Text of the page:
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Anti-social anthropology? Objectivity, objection, and the ethnography of public policy and professional communities

Authors

  • David Mosse

    Corresponding author
    1. School of Oriental and African Studies, University of London
      Department of Anthropology and Sociology, School of Oriental and African Studies, University of London, Thornhaugh Street, Russell Square, London WC1H 0XG, UK. dm21@soas.ac.uk
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  • Malinowski Memorial Lecture, 2005.

Department of Anthropology and Sociology, School of Oriental and African Studies, University of London, Thornhaugh Street, Russell Square, London WC1H 0XG, UK. dm21@soas.ac.uk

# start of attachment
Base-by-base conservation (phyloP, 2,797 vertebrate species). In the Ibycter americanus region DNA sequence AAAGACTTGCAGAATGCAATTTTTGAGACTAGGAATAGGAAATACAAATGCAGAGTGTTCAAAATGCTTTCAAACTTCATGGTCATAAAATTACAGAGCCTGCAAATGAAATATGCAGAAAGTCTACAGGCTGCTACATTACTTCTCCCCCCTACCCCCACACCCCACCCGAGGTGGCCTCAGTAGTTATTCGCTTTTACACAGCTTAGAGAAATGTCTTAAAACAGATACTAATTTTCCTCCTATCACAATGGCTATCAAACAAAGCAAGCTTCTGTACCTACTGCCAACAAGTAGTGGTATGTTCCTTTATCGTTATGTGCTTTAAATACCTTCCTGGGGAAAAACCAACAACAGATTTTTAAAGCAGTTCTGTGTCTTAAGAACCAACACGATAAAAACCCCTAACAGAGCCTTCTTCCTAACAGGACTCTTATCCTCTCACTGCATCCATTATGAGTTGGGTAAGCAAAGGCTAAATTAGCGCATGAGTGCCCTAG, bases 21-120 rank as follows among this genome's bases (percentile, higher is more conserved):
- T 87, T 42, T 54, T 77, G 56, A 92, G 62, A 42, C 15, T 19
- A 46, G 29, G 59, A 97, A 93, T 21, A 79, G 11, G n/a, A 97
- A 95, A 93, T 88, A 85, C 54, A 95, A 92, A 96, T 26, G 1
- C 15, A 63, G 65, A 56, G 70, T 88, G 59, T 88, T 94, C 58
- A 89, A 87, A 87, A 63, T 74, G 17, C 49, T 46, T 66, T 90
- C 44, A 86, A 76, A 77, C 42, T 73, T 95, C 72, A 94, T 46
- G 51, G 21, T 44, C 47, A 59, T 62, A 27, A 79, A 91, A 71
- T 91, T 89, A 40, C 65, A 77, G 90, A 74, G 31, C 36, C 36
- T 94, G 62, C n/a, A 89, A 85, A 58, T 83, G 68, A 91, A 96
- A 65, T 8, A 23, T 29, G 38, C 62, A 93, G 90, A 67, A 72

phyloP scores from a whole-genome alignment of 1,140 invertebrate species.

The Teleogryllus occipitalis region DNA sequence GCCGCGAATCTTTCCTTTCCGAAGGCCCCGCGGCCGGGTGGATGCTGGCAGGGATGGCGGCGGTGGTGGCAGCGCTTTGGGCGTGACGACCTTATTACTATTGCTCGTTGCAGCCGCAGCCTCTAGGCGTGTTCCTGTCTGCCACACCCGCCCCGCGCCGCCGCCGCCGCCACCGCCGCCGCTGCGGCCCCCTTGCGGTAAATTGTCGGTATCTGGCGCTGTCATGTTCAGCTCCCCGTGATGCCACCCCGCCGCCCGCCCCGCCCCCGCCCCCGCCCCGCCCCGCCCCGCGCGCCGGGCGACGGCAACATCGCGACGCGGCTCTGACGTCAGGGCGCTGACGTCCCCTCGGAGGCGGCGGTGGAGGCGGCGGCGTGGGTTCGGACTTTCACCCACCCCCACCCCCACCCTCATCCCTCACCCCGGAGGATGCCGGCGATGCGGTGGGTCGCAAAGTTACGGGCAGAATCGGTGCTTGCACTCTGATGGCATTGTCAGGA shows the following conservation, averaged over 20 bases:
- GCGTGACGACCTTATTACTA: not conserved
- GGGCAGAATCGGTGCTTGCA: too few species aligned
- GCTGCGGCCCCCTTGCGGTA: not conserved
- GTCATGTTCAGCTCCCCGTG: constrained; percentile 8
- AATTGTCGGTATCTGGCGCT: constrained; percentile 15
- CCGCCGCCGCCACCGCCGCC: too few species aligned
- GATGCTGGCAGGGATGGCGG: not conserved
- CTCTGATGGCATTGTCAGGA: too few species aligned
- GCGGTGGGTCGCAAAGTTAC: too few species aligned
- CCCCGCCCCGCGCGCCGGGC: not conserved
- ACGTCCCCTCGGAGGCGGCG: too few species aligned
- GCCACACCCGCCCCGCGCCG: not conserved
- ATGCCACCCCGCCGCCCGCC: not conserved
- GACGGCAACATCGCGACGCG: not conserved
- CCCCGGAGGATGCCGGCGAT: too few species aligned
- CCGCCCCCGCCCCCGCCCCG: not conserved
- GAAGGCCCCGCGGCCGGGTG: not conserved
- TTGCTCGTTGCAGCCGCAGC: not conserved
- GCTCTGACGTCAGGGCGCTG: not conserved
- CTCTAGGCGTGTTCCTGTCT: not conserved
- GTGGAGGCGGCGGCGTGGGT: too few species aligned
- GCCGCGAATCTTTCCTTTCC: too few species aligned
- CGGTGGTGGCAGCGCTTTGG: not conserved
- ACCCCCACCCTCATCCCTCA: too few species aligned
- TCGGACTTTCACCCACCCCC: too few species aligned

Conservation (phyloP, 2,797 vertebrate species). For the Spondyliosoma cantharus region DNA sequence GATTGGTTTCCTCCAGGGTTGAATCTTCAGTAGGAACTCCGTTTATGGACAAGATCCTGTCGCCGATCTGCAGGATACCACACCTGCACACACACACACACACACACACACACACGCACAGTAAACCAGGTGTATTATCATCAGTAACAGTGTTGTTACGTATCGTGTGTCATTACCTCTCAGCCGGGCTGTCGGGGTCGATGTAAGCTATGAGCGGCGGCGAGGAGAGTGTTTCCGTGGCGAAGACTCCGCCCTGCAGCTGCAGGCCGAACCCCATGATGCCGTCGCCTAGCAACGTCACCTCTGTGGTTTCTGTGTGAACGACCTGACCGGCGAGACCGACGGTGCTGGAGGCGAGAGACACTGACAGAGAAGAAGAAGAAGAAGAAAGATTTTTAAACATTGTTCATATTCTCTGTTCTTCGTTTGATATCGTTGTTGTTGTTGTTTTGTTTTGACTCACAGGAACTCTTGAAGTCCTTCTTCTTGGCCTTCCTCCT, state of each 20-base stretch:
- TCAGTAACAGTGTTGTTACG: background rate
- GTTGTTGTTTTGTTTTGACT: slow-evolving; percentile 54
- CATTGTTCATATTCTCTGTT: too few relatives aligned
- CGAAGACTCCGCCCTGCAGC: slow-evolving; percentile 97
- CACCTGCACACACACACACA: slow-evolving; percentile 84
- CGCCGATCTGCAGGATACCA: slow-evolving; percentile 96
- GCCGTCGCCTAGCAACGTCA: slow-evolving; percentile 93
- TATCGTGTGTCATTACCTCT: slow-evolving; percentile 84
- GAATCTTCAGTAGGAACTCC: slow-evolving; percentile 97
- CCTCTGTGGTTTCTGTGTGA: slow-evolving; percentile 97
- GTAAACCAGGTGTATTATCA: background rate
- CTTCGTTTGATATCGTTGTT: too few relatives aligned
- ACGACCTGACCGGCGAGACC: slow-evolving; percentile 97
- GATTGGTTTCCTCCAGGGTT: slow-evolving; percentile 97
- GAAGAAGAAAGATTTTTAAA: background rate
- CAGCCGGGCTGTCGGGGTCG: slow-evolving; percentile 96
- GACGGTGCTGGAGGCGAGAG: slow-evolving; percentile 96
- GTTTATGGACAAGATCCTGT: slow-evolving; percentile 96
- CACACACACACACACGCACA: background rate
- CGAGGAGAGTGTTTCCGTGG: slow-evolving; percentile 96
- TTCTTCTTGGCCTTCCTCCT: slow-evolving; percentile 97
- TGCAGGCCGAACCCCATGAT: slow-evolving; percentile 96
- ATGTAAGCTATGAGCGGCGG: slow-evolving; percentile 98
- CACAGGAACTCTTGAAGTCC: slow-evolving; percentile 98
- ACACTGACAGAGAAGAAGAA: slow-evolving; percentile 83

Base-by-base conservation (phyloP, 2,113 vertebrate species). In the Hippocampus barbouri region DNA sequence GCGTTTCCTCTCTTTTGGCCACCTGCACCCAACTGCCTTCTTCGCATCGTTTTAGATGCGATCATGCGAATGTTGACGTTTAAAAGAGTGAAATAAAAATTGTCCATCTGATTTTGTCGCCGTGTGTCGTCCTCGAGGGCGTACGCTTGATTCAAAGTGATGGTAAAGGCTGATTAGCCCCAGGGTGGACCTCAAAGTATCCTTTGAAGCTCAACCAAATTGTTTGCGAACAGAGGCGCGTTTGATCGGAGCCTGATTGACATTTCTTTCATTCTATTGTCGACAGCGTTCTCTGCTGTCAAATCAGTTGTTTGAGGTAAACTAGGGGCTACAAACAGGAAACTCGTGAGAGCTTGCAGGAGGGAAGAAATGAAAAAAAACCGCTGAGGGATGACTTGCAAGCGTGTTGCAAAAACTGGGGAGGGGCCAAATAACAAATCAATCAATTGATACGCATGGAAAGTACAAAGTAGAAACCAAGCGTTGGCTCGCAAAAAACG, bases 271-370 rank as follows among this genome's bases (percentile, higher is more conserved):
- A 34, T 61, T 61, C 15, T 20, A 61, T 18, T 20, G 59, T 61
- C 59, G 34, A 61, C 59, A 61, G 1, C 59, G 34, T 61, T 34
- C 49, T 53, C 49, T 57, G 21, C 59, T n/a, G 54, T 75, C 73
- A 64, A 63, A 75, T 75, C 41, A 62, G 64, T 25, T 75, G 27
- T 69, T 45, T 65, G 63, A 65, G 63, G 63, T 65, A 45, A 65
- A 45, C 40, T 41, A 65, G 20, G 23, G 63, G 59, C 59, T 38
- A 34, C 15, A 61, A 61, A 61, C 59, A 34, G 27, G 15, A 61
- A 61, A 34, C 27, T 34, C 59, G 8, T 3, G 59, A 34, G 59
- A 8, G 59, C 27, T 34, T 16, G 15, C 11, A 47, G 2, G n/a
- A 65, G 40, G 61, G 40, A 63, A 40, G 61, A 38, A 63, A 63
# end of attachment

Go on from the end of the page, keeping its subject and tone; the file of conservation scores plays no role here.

Abstract

One legacy of Malinowski's ethnographic method is the separation of ‘field’ and ‘desk’. What anthropologists know is inseparable from their relationship with those they study – the epistemology is relational – but ethnographic writing breaks fieldwork relations, cuts the network, and erects boundaries: it is necessarily anti-social. As anthropologists turn their interest in what people believe, say, and do (and the inconsistencies between these) to the inter-connected institutions that comprise the modern world, to policy and professional communities of which they may also be members, their method of entering and exiting social worlds becomes more difficult. Arguing for the particular importance of an ethnographic perspective on the practices of powerful institutions, this article uses recent research on international aid and development to show how influential informants object to ethnographic accounts, resist anthropological boundary-making, and attempt to unpack academic knowledge back into relationships.

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